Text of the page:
China's one child policyBMJ 2006; 333 doi: http://dx.doi.org/10.1136/bmj.38938.412593.80 (Published 17 August 2006) Cite this as: BMJ 2006;333:361
- Malcolm Potts, Fred H Bixby endowed chair (email@example.com)
- School of Public Health, University of California, Berkeley, CA 94720-7360, USA
The Chinese one child policy is unique in the history of the world. It was a source of great pain for one generation, but a generation later it began to yield important economic benefits. For China, and the world as a whole, the one child policy was one of the most important social policies ever implemented.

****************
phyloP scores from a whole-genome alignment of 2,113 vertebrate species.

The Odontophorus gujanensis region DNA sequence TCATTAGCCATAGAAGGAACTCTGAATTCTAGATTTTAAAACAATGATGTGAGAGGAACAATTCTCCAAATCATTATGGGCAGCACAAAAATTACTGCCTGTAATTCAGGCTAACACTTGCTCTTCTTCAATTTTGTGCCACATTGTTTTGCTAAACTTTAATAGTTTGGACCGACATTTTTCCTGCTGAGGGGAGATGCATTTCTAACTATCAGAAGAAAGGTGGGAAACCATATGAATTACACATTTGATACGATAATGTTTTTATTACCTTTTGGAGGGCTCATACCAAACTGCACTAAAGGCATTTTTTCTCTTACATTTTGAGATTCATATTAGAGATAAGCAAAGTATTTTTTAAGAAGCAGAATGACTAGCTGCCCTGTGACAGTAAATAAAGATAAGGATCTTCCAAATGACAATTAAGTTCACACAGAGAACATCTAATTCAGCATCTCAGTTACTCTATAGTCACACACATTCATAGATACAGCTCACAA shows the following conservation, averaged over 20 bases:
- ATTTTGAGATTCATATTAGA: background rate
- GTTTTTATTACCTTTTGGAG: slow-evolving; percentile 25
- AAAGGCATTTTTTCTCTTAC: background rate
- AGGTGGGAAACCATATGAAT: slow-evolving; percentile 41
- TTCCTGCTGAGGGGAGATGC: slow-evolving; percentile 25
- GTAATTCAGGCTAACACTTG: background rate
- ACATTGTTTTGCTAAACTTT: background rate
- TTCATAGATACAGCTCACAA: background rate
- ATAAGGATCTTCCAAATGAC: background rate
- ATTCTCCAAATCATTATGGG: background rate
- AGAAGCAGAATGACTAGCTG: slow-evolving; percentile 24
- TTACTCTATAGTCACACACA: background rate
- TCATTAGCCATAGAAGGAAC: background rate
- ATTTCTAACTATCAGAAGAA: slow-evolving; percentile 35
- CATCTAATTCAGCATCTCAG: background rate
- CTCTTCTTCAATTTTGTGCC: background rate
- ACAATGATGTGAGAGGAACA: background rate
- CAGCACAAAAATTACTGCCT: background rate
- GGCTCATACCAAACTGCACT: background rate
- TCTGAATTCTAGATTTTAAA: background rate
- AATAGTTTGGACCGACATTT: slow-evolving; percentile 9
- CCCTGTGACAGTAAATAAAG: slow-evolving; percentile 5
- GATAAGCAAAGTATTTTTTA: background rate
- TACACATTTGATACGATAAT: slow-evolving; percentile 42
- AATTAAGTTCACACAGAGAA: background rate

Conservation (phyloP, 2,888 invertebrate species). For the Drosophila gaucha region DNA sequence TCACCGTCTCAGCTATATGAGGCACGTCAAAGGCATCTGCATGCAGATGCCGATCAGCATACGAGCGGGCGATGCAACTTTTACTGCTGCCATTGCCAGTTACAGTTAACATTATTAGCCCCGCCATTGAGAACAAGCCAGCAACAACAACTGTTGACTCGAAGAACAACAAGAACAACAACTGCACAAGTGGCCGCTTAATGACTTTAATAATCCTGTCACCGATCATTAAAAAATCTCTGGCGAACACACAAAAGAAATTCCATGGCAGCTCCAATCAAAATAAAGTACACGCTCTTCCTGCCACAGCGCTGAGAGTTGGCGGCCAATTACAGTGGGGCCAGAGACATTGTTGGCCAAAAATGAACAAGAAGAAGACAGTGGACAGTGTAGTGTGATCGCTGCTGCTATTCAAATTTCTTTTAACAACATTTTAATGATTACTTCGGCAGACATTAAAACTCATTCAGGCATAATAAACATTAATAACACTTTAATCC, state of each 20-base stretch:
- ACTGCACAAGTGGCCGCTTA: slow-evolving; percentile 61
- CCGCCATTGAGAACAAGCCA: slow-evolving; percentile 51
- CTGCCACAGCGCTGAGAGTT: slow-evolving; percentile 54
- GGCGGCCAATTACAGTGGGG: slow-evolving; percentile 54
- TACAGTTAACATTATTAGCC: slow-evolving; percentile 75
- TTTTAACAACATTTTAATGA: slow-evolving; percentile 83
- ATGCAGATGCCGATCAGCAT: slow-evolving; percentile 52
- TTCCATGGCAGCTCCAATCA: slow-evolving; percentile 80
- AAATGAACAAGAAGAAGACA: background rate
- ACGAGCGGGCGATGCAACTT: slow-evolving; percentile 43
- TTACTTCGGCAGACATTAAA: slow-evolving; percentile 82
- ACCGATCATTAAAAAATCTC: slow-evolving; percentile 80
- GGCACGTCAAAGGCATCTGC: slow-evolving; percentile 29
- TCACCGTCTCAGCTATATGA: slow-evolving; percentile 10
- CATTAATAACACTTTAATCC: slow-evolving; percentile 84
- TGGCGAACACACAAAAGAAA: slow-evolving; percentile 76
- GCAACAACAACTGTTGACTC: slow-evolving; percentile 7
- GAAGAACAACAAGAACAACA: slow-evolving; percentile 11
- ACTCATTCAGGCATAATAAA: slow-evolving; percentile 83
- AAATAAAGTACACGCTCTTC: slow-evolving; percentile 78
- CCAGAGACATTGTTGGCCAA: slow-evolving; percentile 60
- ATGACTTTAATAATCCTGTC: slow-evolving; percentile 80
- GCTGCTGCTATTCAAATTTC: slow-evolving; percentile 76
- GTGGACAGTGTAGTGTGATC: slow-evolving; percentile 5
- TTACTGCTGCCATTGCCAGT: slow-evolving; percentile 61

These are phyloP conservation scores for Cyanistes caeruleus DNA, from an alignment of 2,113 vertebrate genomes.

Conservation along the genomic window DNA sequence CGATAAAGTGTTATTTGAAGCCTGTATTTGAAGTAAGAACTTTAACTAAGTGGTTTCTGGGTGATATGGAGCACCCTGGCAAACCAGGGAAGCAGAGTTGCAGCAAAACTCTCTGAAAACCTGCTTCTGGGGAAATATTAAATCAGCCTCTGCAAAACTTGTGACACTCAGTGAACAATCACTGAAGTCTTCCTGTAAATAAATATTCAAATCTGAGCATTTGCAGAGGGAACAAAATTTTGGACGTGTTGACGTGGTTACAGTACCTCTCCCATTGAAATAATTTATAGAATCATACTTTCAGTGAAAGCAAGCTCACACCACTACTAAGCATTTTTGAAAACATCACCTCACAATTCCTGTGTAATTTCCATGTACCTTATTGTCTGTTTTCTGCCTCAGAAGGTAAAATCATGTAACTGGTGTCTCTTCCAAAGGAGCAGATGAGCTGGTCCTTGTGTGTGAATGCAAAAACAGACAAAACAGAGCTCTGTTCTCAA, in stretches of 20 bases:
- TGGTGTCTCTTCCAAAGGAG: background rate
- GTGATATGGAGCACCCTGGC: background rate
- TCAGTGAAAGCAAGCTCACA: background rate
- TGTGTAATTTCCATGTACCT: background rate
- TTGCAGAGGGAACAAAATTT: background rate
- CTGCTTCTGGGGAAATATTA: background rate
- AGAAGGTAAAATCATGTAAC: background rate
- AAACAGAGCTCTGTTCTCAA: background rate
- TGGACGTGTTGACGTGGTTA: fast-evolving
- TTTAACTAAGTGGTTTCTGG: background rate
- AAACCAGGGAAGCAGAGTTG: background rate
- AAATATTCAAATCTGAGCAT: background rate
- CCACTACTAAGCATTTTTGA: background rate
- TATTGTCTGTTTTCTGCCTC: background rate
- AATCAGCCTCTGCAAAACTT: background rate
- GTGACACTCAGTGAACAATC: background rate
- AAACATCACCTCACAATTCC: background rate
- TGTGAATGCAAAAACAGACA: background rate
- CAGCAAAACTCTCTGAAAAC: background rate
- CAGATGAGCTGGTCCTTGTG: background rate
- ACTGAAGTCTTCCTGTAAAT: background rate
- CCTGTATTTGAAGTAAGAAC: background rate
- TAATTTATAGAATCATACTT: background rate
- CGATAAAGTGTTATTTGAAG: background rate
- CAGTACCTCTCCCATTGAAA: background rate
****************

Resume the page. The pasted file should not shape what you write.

Rapid population growth is an unforgiving task master. Even with the one child policy—as a result of the high birth rate a generation before—China still has one million more births than deaths every five weeks. The Chinese State Council launched the policy in 1979, “so the rate of population growth may be brought under control as soon as possible.” However, the root cause of the policy lay back in the 1960s with Mao Zedong's belief that “the more people, the stronger we are”—an ideology that prevented China from developing the highly successful voluntary family planning programmes that countries such as South Korea and Taiwan had put in place in the 1960s.1
Deng Xiao-ping, the acknowledged architect of China's contemporary economic miracle, was a …
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